The Washington Post today discussed White House’s latest budget update with a pessimistic tone despite the White House’s occupant being Barack Obama. That’s when you know it’s bad.
The article noted that while a report from earlier this year projected that the public debt would fall, the revision from the Office of Budget and Management “sees public debt stuck at 74.6 percent in 2025.” The piece went on to say that this level of debt “is well above historical norms for the U.S. economy.”
It leaves the United States a narrower “fiscal space” to help cope with another recession, war or other emergency. And it represents the uncomfortably high base from which debt is expected to rise even more in the years after 2025, according to the Congressional Budget Office and other experts.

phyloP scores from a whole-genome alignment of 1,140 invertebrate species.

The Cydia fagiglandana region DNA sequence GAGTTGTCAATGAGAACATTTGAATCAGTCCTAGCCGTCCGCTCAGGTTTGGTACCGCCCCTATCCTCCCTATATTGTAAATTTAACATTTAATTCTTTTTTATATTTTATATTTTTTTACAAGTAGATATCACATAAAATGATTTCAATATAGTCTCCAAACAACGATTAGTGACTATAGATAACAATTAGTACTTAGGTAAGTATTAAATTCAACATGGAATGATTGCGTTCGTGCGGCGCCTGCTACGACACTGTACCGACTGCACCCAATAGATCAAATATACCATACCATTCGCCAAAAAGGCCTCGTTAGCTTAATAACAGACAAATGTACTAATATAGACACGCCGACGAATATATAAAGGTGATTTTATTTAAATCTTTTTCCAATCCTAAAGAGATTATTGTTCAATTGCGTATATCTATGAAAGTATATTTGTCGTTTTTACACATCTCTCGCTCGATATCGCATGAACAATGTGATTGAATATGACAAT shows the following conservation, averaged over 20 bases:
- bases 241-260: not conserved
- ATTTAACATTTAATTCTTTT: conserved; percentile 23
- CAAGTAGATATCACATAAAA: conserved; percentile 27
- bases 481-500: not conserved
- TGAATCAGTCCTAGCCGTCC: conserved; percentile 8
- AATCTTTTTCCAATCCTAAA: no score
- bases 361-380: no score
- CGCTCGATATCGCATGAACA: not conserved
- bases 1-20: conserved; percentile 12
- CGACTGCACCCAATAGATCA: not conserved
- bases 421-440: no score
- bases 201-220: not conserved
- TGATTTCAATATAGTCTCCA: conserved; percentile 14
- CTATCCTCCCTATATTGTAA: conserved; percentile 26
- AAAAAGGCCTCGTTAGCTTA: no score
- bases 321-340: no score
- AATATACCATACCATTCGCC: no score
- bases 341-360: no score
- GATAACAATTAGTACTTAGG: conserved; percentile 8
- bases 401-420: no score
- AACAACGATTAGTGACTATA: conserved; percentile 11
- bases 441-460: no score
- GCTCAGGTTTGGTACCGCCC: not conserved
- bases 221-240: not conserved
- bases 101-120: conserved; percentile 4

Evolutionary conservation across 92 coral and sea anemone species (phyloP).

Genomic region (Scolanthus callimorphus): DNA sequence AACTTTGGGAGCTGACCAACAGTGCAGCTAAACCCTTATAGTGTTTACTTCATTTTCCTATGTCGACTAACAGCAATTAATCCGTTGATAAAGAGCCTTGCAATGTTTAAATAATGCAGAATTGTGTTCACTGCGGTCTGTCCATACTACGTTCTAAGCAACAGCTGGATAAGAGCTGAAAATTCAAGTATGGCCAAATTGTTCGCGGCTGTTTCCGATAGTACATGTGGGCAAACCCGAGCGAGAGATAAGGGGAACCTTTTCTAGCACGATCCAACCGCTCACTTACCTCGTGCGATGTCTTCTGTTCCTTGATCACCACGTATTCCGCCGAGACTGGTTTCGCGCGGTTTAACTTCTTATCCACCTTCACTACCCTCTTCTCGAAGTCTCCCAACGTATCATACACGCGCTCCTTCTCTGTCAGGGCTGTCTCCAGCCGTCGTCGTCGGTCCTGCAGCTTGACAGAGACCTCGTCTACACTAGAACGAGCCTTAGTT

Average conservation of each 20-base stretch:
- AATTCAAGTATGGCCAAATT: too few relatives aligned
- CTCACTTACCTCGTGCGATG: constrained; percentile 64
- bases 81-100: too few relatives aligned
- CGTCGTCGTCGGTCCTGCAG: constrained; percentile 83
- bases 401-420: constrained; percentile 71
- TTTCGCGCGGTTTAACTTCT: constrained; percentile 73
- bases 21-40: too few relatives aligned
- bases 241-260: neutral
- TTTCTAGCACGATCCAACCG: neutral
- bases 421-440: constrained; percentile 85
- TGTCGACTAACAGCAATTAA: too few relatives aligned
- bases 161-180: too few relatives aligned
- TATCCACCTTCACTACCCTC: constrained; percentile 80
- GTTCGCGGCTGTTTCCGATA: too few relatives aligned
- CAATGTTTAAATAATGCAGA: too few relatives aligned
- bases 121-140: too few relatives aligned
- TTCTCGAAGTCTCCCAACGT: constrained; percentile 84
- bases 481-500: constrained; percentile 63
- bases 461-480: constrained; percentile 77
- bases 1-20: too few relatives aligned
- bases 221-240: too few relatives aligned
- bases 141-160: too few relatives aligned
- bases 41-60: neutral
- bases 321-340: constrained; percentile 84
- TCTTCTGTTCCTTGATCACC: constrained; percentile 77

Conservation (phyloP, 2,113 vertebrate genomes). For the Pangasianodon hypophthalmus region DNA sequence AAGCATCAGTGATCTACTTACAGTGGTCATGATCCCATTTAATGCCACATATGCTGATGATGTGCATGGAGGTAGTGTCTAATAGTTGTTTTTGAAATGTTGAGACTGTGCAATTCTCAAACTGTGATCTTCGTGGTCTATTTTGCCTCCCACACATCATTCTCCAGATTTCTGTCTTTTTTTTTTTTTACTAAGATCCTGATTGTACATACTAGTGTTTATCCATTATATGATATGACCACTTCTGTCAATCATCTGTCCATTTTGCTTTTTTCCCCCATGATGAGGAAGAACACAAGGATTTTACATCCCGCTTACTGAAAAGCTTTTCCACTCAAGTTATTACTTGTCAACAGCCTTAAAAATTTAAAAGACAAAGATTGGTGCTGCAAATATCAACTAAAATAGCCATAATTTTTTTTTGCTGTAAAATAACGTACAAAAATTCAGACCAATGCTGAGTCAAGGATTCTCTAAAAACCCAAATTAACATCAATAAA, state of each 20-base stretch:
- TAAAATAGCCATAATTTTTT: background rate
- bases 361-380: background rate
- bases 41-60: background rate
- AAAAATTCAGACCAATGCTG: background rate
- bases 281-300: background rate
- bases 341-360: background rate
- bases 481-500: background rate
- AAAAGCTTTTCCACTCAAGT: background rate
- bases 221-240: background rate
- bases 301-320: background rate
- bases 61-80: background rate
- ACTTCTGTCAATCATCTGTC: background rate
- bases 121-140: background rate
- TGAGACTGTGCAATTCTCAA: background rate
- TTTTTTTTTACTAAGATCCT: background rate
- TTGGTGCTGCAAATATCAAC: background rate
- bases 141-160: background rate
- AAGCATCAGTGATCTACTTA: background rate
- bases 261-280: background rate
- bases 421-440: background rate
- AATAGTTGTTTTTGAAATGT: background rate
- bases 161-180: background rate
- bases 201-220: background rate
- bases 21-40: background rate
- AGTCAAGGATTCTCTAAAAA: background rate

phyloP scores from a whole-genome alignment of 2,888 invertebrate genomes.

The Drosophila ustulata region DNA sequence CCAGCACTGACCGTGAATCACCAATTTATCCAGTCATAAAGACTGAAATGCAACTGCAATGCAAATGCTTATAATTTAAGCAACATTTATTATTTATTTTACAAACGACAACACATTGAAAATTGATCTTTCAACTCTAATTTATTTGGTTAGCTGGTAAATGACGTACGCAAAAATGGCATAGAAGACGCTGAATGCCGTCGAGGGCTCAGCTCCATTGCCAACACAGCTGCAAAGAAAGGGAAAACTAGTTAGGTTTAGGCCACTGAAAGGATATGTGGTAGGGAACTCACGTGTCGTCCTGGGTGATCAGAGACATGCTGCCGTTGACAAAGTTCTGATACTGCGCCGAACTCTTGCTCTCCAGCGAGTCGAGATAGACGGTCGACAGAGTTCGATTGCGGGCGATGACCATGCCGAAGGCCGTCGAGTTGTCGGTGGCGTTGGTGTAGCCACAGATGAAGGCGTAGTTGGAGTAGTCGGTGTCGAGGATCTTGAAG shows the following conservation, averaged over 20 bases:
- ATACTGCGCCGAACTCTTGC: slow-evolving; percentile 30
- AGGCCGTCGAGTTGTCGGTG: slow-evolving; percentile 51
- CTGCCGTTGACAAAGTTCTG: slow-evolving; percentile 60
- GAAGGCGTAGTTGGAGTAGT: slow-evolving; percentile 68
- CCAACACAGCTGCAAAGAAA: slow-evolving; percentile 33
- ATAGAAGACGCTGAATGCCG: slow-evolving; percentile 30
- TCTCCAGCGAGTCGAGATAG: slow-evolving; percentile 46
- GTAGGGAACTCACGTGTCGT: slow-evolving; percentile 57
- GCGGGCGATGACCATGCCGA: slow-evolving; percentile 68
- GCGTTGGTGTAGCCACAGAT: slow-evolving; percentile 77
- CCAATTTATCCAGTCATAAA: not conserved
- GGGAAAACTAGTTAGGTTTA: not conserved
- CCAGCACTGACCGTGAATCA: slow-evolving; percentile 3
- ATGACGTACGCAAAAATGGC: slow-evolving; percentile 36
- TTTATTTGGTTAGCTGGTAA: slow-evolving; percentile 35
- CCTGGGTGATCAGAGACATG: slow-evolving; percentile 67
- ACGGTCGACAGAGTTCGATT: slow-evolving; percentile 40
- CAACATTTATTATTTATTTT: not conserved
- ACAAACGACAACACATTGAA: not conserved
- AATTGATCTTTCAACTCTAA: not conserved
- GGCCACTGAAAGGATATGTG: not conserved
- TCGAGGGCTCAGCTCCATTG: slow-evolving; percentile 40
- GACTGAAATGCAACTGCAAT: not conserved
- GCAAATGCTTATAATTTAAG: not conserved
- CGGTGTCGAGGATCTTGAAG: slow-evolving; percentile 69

The reason for the persistence of such high debt: “the lack of fundamental reform to U.S. entitlement programs such as Medicare and Social Security.” WaPo even goes on to criticize Obama for his avoidance of the issue.
The problem is compounded by another OMB revision. Originally, reports projected 3 percent in 2015. The new report projects a more anemic 2 percent.
The piece concludes with an uncharacteristically conservative point:
The candidates to succeed Mr. Obama have been touting their economic growth plans as formulas for full employment and higher wages. The latest data remind them, and us, that growth is crucial to fiscal stability, too.